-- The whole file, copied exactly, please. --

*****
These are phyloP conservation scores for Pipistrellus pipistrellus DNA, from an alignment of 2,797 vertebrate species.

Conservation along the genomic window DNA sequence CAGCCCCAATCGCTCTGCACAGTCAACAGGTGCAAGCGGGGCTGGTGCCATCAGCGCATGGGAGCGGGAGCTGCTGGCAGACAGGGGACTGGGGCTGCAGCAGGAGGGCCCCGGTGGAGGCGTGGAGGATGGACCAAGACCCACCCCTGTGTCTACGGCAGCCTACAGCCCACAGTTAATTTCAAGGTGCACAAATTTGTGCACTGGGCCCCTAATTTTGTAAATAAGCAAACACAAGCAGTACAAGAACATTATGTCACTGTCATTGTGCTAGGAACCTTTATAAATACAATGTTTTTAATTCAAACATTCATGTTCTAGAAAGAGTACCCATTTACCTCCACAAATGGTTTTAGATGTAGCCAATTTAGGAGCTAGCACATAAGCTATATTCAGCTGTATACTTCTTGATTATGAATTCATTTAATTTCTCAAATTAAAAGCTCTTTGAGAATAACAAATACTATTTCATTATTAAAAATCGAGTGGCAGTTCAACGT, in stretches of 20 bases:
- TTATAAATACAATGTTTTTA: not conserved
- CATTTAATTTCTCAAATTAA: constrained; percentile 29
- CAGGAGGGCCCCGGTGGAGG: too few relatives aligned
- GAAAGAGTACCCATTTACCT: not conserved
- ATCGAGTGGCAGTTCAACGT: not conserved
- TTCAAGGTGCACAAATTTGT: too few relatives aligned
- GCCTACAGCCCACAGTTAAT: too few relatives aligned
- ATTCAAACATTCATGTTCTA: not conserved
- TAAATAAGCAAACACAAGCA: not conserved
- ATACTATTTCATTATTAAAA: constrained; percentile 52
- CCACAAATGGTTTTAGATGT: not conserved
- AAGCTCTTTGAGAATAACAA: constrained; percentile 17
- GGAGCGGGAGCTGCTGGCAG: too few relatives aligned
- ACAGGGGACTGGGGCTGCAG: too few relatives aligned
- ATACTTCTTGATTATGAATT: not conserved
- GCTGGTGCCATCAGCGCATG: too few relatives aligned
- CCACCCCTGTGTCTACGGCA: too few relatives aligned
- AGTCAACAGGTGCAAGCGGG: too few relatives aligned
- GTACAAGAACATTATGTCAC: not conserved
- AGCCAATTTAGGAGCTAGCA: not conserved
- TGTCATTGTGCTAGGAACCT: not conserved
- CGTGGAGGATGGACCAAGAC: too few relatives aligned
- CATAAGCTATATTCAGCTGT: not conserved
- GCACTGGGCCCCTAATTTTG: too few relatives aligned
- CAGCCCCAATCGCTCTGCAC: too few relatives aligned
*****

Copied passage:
These are phyloP conservation scores for Pipistrellus pipistrellus DNA, from an alignment of 2,797 vertebrate species.

Conservation along the genomic window DNA sequence CAGCCCCAATCGCTCTGCACAGTCAACAGGTGCAAGCGGGGCTGGTGCCATCAGCGCATGGGAGCGGGAGCTGCTGGCAGACAGGGGACTGGGGCTGCAGCAGGAGGGCCCCGGTGGAGGCGTGGAGGATGGACCAAGACCCACCCCTGTGTCTACGGCAGCCTACAGCCCACAGTTAATTTCAAGGTGCACAAATTTGTGCACTGGGCCCCTAATTTTGTAAATAAGCAAACACAAGCAGTACAAGAACATTATGTCACTGTCATTGTGCTAGGAACCTTTATAAATACAATGTTTTTAATTCAAACATTCATGTTCTAGAAAGAGTACCCATTTACCTCCACAAATGGTTTTAGATGTAGCCAATTTAGGAGCTAGCACATAAGCTATATTCAGCTGTATACTTCTTGATTATGAATTCATTTAATTTCTCAAATTAAAAGCTCTTTGAGAATAACAAATACTATTTCATTATTAAAAATCGAGTGGCAGTTCAACGT, in stretches of 20 bases:
- TTATAAATACAATGTTTTTA: not conserved
- CATTTAATTTCTCAAATTAA: constrained; percentile 29
- CAGGAGGGCCCCGGTGGAGG: too few relatives aligned
- GAAAGAGTACCCATTTACCT: not conserved
- ATCGAGTGGCAGTTCAACGT: not conserved
- TTCAAGGTGCACAAATTTGT: too few relatives aligned
- GCCTACAGCCCACAGTTAAT: too few relatives aligned
- ATTCAAACATTCATGTTCTA: not conserved
- TAAATAAGCAAACACAAGCA: not conserved
- ATACTATTTCATTATTAAAA: constrained; percentile 52
- CCACAAATGGTTTTAGATGT: not conserved
- AAGCTCTTTGAGAATAACAA: constrained; percentile 17
- GGAGCGGGAGCTGCTGGCAG: too few relatives aligned
- ACAGGGGACTGGGGCTGCAG: too few relatives aligned
- ATACTTCTTGATTATGAATT: not conserved
- GCTGGTGCCATCAGCGCATG: too few relatives aligned
- CCACCCCTGTGTCTACGGCA: too few relatives aligned
- AGTCAACAGGTGCAAGCGGG: too few relatives aligned
- GTACAAGAACATTATGTCAC: not conserved
- AGCCAATTTAGGAGCTAGCA: not conserved
- TGTCATTGTGCTAGGAACCT: not conserved
- CGTGGAGGATGGACCAAGAC: too few relatives aligned
- CATAAGCTATATTCAGCTGT: not conserved
- GCACTGGGCCCCTAATTTTG: too few relatives aligned
- CAGCCCCAATCGCTCTGCAC: too few relatives aligned